My birthday was June 21st, and I had been having a really rough time up until that point, so I was really glad that I was able to take a trip and do some adventuring on my birthday. I turned 31, and last year I had an amazing party, but this year I just wanted to do some exploring and something more intimate. Joe and I planned a road trip to Pittsburgh, with a bunch of detours for roadside attractions on the way (look forward to an upcoming post for those!), and we stayed two nights in a hotel on a super huge, comfy bed. I ate hotel waffles in the morning and tacos named after It’s Always Sunny references at night.
I grew up with a ton of family right outside Pittsburgh, and a few years ago, I went there to visit a mail friend and the bridge I helped yarnbomb for Knit The Bridge. But I’ve never really gotten to explore the city the way I wanted to, on my own terms with ample free time and no restrictions. This was a real treat, and I got to see so many cool things. Thanks to everyone for the amazing suggestions! A lot of the things I’m going to share today overlap with roadside attractions. And if these are places you’re interested in visiting, there might be spoilers, so beware!
The coolest part of this trip was how many people I met who had spent 10-50+ years dedicating their life to their passions. The passions varied in theme so drastically, it was crazy. For example, I met an old many named Denny, who turned trailers into replicas of old diners and gas stations into a giant village on his large property (more on that later). And pretty much everything else you see below is an example of someone who has dedicated their life to a specific hobby/passion, and not only dove head first into it, but has then turned around and decided to share it with the world. They’re saying, “I love this thing so much that I want to share it with you, too”.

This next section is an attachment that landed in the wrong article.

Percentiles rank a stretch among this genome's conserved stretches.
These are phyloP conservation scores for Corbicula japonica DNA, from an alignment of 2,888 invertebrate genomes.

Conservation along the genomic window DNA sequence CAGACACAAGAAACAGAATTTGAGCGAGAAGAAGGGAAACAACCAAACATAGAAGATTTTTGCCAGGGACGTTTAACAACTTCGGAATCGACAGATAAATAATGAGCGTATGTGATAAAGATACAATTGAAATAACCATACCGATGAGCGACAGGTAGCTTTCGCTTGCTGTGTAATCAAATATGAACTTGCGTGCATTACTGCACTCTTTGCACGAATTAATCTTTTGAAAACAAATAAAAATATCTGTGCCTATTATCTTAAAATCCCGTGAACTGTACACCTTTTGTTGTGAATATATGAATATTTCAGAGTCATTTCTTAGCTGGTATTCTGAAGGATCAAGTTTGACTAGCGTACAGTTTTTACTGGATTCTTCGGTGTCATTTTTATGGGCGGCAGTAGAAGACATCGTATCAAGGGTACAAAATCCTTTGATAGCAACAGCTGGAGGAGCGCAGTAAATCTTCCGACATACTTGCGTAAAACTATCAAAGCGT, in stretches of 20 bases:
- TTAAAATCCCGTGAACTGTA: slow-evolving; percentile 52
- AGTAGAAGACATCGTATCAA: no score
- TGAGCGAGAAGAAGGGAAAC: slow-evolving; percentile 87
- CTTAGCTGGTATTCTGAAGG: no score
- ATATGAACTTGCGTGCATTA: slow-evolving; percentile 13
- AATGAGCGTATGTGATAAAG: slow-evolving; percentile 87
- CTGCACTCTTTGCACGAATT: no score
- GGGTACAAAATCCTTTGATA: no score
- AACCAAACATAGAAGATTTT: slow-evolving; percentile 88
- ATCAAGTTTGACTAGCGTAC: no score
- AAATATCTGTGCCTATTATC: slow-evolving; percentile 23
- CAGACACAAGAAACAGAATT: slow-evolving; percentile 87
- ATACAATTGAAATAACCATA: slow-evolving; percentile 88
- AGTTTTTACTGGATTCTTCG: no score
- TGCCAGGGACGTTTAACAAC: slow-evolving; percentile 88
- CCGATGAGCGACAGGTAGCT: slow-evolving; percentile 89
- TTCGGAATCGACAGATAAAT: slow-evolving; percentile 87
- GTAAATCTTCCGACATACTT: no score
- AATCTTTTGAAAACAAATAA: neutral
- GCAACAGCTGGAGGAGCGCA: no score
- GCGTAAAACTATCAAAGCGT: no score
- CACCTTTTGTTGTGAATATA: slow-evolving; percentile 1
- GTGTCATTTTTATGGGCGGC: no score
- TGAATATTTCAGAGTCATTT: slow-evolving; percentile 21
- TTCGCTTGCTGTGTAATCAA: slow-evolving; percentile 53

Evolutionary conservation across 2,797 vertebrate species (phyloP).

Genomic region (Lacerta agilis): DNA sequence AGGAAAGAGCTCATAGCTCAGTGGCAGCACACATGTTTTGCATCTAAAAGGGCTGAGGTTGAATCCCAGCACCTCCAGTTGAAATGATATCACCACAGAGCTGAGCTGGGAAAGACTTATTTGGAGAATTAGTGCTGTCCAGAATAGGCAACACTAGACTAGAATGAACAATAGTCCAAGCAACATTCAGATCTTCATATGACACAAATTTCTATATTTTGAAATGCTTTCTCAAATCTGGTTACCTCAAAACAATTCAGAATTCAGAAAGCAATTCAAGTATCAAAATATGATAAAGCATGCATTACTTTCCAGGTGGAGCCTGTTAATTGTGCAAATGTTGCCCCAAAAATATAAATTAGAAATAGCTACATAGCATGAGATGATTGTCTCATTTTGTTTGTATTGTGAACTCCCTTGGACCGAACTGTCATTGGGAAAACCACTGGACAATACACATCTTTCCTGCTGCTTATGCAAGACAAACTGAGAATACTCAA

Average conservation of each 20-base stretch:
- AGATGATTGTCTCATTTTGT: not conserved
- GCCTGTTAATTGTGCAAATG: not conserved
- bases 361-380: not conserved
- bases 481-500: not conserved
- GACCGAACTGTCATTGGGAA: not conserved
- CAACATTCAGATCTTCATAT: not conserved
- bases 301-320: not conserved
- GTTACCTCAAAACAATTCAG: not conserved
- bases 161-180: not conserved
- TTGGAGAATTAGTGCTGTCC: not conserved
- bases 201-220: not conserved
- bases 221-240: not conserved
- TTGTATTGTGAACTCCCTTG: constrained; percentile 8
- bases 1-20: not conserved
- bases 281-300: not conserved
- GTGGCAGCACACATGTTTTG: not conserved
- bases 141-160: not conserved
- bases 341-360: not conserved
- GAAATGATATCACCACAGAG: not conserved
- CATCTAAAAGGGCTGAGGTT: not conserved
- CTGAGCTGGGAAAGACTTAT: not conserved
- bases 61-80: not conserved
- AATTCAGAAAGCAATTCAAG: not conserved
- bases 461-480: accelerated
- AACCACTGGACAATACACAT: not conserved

They attract exactly who they need to attract because they love it so deeply. And if you don’t like it, they don’t care at all. But they’re so thrilled when you do. I hope to be one of these people. It was the most inspiring part of this trip… knowing that so many people are out there living so hard, so intentionally, so wonderfully. Even if these passions aren’t your cup of tea, I think you have to agree that they go harder than anyone else you know in the area. Which is pretty fucking cool.
Randyland is probably the closest out of all the things we visited to what I would do if I had the money, resources, etc. It’s a giant outdoor lot, that’s an interactive art space. It’s full of rainbow art, spinning pinwheels, sand to dip your feet in, chairs to lounge in, mirrors to reflect in, paint, chalk, inspirational signs and messages. It’s free and wonderful.
I’m just throwing the Strip District in here because it was a lot of fun. We went on Saturday morning and got to see the hustle and bustle. I so badly wish Baltimore had an area like this where I could just go and experience the buzz of a big city like this and buy fresh flowers and produce on the same block instead of just a Farmer’s Market. There were some seriously cool shops. My favorite was a dried flower shop. I got some beautiful smelling potpourri called Luna there, and the entire shop was so colorful, it was overwhelming.
I also obviously immediately found the alpaca store with a giant alpaca out front. There was a tiny yellow alpaca in there I wanted but I couldn’t afford it. I got their card and will totally try to get it online later. I carried around my little alpaca friend, Francisco, the whole trip. And when I went in the alpaca store I was so happy and I showed the store owner whose entire business is based on alpacas and I think he even thought it was a little intense that I had an alpaca on my person, haha!
Okay, so this one is an oddities museum and it’s not for the faint of heart. If you don’t like masks, taxidermy, skeletons, etc. scroll down. Also, if you ever plan on going there, I don’t want to spoil anything for you. I tried to keep it brief for this one. There is literally so much to look at, it’s aggressive! Haha.